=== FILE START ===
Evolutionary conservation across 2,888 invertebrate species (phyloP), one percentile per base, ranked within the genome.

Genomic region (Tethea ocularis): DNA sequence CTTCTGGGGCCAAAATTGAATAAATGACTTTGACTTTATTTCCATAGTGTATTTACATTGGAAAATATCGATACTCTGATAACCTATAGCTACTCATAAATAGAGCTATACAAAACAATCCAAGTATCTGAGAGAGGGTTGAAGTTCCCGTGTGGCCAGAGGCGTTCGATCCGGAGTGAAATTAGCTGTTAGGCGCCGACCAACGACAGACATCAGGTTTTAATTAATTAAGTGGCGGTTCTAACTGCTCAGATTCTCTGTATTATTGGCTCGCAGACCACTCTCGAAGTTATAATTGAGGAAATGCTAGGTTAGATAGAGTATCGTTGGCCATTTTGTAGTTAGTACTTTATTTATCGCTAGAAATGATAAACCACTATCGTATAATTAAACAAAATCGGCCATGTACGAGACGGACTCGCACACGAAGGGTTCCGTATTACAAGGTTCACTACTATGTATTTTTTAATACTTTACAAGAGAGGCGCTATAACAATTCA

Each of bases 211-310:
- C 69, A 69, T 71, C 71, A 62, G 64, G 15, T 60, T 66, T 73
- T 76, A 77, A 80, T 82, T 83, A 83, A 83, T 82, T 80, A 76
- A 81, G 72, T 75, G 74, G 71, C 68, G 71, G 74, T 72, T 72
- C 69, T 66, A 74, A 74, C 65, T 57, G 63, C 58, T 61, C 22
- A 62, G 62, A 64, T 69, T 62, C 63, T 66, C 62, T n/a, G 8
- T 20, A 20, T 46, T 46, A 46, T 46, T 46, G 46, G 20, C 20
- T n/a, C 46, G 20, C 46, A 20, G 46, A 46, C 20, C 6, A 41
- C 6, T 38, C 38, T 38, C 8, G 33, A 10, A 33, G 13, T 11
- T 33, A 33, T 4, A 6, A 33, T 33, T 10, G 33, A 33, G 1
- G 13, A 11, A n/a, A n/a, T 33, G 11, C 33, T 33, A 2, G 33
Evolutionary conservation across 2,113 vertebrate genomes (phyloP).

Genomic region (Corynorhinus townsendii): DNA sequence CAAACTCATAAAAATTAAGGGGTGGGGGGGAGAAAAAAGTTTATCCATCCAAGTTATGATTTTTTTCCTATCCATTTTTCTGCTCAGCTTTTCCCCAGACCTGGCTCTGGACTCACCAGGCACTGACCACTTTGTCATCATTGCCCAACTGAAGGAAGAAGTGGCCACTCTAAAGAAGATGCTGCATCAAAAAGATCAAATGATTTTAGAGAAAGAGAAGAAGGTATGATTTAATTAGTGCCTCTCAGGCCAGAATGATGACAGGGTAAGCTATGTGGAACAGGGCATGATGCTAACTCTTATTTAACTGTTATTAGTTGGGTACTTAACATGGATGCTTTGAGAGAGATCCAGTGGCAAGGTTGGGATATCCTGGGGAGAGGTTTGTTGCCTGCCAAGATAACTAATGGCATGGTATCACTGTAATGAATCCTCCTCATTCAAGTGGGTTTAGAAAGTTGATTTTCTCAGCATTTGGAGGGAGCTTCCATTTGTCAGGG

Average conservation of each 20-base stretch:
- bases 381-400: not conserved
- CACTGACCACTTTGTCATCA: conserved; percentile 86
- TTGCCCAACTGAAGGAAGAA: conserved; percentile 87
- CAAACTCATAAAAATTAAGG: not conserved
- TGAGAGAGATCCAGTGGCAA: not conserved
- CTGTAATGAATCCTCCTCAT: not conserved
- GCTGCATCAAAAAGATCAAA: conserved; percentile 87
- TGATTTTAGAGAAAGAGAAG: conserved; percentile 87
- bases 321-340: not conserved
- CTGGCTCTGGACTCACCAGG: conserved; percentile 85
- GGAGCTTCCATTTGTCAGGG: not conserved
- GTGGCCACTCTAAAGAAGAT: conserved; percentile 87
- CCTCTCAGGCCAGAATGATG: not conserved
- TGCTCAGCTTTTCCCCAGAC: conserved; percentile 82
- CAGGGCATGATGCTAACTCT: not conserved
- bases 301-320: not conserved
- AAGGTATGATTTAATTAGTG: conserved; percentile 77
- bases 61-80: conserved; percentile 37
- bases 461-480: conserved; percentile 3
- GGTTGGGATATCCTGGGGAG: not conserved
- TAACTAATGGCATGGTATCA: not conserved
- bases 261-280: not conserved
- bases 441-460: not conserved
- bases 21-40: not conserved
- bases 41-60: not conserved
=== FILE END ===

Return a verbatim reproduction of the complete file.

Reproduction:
Evolutionary conservation across 2,888 invertebrate species (phyloP), one percentile per base, ranked within the genome.

Genomic region (Tethea ocularis): DNA sequence CTTCTGGGGCCAAAATTGAATAAATGACTTTGACTTTATTTCCATAGTGTATTTACATTGGAAAATATCGATACTCTGATAACCTATAGCTACTCATAAATAGAGCTATACAAAACAATCCAAGTATCTGAGAGAGGGTTGAAGTTCCCGTGTGGCCAGAGGCGTTCGATCCGGAGTGAAATTAGCTGTTAGGCGCCGACCAACGACAGACATCAGGTTTTAATTAATTAAGTGGCGGTTCTAACTGCTCAGATTCTCTGTATTATTGGCTCGCAGACCACTCTCGAAGTTATAATTGAGGAAATGCTAGGTTAGATAGAGTATCGTTGGCCATTTTGTAGTTAGTACTTTATTTATCGCTAGAAATGATAAACCACTATCGTATAATTAAACAAAATCGGCCATGTACGAGACGGACTCGCACACGAAGGGTTCCGTATTACAAGGTTCACTACTATGTATTTTTTAATACTTTACAAGAGAGGCGCTATAACAATTCA

Each of bases 211-310:
- C 69, A 69, T 71, C 71, A 62, G 64, G 15, T 60, T 66, T 73
- T 76, A 77, A 80, T 82, T 83, A 83, A 83, T 82, T 80, A 76
- A 81, G 72, T 75, G 74, G 71, C 68, G 71, G 74, T 72, T 72
- C 69, T 66, A 74, A 74, C 65, T 57, G 63, C 58, T 61, C 22
- A 62, G 62, A 64, T 69, T 62, C 63, T 66, C 62, T n/a, G 8
- T 20, A 20, T 46, T 46, A 46, T 46, T 46, G 46, G 20, C 20
- T n/a, C 46, G 20, C 46, A 20, G 46, A 46, C 20, C 6, A 41
- C 6, T 38, C 38, T 38, C 8, G 33, A 10, A 33, G 13, T 11
- T 33, A 33, T 4, A 6, A 33, T 33, T 10, G 33, A 33, G 1
- G 13, A 11, A n/a, A n/a, T 33, G 11, C 33, T 33, A 2, G 33
Evolutionary conservation across 2,113 vertebrate genomes (phyloP).

Genomic region (Corynorhinus townsendii): DNA sequence CAAACTCATAAAAATTAAGGGGTGGGGGGGAGAAAAAAGTTTATCCATCCAAGTTATGATTTTTTTCCTATCCATTTTTCTGCTCAGCTTTTCCCCAGACCTGGCTCTGGACTCACCAGGCACTGACCACTTTGTCATCATTGCCCAACTGAAGGAAGAAGTGGCCACTCTAAAGAAGATGCTGCATCAAAAAGATCAAATGATTTTAGAGAAAGAGAAGAAGGTATGATTTAATTAGTGCCTCTCAGGCCAGAATGATGACAGGGTAAGCTATGTGGAACAGGGCATGATGCTAACTCTTATTTAACTGTTATTAGTTGGGTACTTAACATGGATGCTTTGAGAGAGATCCAGTGGCAAGGTTGGGATATCCTGGGGAGAGGTTTGTTGCCTGCCAAGATAACTAATGGCATGGTATCACTGTAATGAATCCTCCTCATTCAAGTGGGTTTAGAAAGTTGATTTTCTCAGCATTTGGAGGGAGCTTCCATTTGTCAGGG

Average conservation of each 20-base stretch:
- bases 381-400: not conserved
- CACTGACCACTTTGTCATCA: conserved; percentile 86
- TTGCCCAACTGAAGGAAGAA: conserved; percentile 87
- CAAACTCATAAAAATTAAGG: not conserved
- TGAGAGAGATCCAGTGGCAA: not conserved
- CTGTAATGAATCCTCCTCAT: not conserved
- GCTGCATCAAAAAGATCAAA: conserved; percentile 87
- TGATTTTAGAGAAAGAGAAG: conserved; percentile 87
- bases 321-340: not conserved
- CTGGCTCTGGACTCACCAGG: conserved; percentile 85
- GGAGCTTCCATTTGTCAGGG: not conserved
- GTGGCCACTCTAAAGAAGAT: conserved; percentile 87
- CCTCTCAGGCCAGAATGATG: not conserved
- TGCTCAGCTTTTCCCCAGAC: conserved; percentile 82
- CAGGGCATGATGCTAACTCT: not conserved
- bases 301-320: not conserved
- AAGGTATGATTTAATTAGTG: conserved; percentile 77
- bases 61-80: conserved; percentile 37
- bases 461-480: conserved; percentile 3
- GGTTGGGATATCCTGGGGAG: not conserved
- TAACTAATGGCATGGTATCA: not conserved
- bases 261-280: not conserved
- bases 441-460: not conserved
- bases 21-40: not conserved
- bases 41-60: not conserved